Spa Tripping

More visitors these days are coming to Hawaii not only for sun, surf and sand, but for spa experiences

By: By Cheryl Chee Tsutsumi


abhasa at Sheraton Waikiki

Moana Lani Spa at Moana Surfrider, A Westin Resort

Spa Pure at The Wyland Waikiki Hotel


Read about Oahu surfboard artist Ron Artis now.

More visitors these days are coming to Hawaii not only for sun, surf and sand, but for spa experiences that showcase the islands’ beautiful environment, unique cultural traditions and relatively stress-free lifestyle. According to 2006 research from the state’s Department of Business, Economic Development and Tourism — the latest available — 16 percent of visitors from the western U.S. visited a gym/health spa on their most recent visit to Hawaii. That number was slightly higher (18 percent) among baby boomers. Those figures show an increase over 2005.

 The Ocean Massage takes place in a warm saltwater pool at Spa Pure. // © Outrigger Hotels & Resorts
The Ocean Massage takes place
in a warm saltwater pool at Spa Pure.
According to Jay Talwar, senior vice president of marketing for the Hawaii Visitors and Convention Bureau, baby boomers account for 32 percent of the state’s visitors from the western region — the single largest generational segment.

“A focus on health and wellness has taken center stage in the lives of American consumers, especially among the ranks of aging baby boomers who are practically obsessed with retaining their youth through a regimen of health and fitness activities,” said Talwar. “These healthy lifestyles not only pervade their everyday lives, but spill over to their vacation activities as well.”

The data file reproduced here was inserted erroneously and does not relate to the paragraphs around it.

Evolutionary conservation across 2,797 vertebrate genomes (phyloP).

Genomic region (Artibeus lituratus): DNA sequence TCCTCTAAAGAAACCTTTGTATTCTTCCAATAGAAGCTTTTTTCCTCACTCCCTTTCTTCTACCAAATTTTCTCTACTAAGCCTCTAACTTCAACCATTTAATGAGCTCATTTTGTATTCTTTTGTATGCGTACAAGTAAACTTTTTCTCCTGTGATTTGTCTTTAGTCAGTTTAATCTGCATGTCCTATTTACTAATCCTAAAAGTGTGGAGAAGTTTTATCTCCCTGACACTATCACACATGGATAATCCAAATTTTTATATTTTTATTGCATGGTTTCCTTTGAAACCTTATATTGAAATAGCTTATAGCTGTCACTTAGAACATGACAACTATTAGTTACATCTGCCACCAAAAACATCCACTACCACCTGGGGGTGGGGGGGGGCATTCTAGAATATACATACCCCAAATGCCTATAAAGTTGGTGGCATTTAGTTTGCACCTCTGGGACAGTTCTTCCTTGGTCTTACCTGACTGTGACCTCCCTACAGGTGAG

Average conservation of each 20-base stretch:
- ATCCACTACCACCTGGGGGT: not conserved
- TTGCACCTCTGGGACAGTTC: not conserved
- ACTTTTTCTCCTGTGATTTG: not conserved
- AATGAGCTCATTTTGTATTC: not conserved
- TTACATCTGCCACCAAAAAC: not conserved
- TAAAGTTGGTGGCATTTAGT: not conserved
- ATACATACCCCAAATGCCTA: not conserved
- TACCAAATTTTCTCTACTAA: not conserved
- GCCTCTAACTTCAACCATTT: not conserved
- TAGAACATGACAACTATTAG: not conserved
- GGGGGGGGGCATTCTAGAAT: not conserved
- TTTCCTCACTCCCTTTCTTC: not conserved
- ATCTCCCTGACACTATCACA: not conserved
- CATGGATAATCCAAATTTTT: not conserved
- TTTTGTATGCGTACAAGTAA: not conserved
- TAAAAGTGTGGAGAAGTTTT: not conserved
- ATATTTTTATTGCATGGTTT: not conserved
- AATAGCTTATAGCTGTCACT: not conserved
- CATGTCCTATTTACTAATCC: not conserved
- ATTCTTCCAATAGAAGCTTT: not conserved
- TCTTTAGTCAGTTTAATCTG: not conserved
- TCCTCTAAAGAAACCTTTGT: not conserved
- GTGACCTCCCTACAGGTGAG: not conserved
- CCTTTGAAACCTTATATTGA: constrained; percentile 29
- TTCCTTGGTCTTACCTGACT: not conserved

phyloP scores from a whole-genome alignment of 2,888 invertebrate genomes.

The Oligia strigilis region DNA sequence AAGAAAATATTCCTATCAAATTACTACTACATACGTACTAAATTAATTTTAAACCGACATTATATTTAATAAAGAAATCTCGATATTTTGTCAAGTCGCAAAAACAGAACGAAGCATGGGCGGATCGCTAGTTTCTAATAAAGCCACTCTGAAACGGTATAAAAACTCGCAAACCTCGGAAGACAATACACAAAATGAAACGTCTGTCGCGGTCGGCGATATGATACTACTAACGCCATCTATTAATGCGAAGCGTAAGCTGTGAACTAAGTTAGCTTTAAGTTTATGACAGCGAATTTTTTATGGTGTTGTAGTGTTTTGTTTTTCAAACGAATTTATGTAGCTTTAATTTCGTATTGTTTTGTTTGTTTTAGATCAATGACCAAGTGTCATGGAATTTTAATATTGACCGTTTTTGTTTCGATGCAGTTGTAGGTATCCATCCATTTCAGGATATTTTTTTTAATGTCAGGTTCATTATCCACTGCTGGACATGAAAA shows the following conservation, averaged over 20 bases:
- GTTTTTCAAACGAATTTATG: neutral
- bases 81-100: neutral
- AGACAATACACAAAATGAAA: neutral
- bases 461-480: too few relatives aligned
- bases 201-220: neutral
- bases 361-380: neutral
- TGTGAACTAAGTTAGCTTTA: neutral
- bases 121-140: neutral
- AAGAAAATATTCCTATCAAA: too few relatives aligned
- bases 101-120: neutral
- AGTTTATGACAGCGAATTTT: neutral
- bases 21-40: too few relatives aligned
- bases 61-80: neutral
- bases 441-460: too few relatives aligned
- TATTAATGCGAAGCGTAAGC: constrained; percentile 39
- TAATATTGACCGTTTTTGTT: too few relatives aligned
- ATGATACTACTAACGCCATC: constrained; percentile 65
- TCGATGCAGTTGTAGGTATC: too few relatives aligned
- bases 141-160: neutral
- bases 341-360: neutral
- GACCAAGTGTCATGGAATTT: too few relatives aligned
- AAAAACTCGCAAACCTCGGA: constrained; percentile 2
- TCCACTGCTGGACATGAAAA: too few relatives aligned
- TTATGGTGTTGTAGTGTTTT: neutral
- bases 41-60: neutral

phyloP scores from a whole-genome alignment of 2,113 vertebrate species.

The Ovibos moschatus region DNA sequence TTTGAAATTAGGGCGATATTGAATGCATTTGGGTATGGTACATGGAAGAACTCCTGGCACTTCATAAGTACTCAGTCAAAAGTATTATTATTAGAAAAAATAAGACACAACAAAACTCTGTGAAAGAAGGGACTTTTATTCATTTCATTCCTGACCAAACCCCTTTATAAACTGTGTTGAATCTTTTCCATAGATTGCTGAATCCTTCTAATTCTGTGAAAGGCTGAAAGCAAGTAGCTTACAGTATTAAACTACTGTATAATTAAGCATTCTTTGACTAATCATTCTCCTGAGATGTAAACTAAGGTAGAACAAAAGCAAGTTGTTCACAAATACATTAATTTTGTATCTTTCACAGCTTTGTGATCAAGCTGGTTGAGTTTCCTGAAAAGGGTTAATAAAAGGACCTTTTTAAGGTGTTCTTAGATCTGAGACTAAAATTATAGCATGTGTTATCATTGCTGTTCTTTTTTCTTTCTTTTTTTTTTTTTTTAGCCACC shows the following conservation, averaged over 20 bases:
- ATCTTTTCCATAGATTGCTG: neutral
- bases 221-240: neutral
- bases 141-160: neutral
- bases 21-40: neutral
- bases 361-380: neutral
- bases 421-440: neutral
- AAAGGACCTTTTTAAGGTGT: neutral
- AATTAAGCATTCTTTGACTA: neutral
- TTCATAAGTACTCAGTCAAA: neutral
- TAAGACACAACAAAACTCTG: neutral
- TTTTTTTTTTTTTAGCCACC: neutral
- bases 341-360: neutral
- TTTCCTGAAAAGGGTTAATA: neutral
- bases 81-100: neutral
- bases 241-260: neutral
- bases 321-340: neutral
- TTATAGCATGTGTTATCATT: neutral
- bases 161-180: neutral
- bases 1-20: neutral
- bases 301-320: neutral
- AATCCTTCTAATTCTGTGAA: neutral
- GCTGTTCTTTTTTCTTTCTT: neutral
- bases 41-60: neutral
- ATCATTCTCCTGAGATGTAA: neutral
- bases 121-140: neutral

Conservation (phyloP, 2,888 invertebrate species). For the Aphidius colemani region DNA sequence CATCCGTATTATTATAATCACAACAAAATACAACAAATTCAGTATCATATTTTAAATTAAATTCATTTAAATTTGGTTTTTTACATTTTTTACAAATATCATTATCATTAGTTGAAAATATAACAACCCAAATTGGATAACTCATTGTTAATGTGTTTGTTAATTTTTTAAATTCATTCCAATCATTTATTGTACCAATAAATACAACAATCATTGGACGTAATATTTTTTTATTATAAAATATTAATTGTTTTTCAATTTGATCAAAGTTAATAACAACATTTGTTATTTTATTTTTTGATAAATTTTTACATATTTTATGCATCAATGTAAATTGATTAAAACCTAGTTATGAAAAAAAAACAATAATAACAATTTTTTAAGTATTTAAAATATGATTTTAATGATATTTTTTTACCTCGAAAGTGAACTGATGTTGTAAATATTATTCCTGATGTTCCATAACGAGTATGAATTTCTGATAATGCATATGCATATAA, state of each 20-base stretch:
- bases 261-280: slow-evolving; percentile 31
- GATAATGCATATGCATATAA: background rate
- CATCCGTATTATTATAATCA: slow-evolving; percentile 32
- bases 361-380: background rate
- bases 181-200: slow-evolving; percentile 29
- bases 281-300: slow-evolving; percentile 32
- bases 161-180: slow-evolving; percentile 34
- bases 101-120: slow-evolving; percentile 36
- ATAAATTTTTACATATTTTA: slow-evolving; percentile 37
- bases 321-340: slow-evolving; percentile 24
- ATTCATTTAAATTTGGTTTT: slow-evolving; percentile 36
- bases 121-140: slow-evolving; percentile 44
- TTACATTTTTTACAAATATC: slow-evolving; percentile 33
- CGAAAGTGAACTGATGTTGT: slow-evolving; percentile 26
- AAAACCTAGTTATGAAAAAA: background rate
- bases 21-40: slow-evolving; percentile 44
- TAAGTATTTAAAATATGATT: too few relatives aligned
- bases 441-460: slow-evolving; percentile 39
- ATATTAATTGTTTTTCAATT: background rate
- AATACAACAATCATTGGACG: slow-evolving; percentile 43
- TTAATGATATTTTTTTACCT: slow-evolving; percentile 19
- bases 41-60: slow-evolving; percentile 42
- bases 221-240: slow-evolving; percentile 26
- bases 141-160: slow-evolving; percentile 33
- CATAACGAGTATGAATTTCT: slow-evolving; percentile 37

Three of the state’s newest spas are located at hotels in Waikiki on Oahu.

Spa Pure

Pure pleasure is the aim of Spa Pure, which opened at the Wyland Waikiki Hotel in April. Measuring just 1,038 square feet, it is cozy compared to the spa facilities at most other resorts in Hawaii, but its spa director Dennis Miller, who also serves as the head therapist, guarantees a memorable experience.

“I’m most satisfied when I’m bringing my years of professional dance, yoga and meditation training into an original form of floating massage we call Ocean Massage,” Miller said. “It’s done in a warm saltwater pool, half of which is covered by a roof. The gentle movement of the water helps alleviate stress.”

Ganban-yoku (a stone bath) is another of Spa Pure’s innovative treatments. Clients lie on a heated 570-pound Indian granite table that induces profuse sweat to flush toxins from the body. The heat also increases the production of collagen, and “softens” muscles.

The table is partially covered with a steam dome, in which a blend of chamomile, lavender, rose and other dried herbs and flowers is placed. Clients can tuck their head inside a towel to inhale the herbal steam, enhancing the benefits of the aromatherapy.

“We operate on leisurely ‘Hawaiian time,’” said Miller. “The staff does yoga stretches between appointments, so they are pleasant, relaxed and enjoying their own inner smile as they greet you.”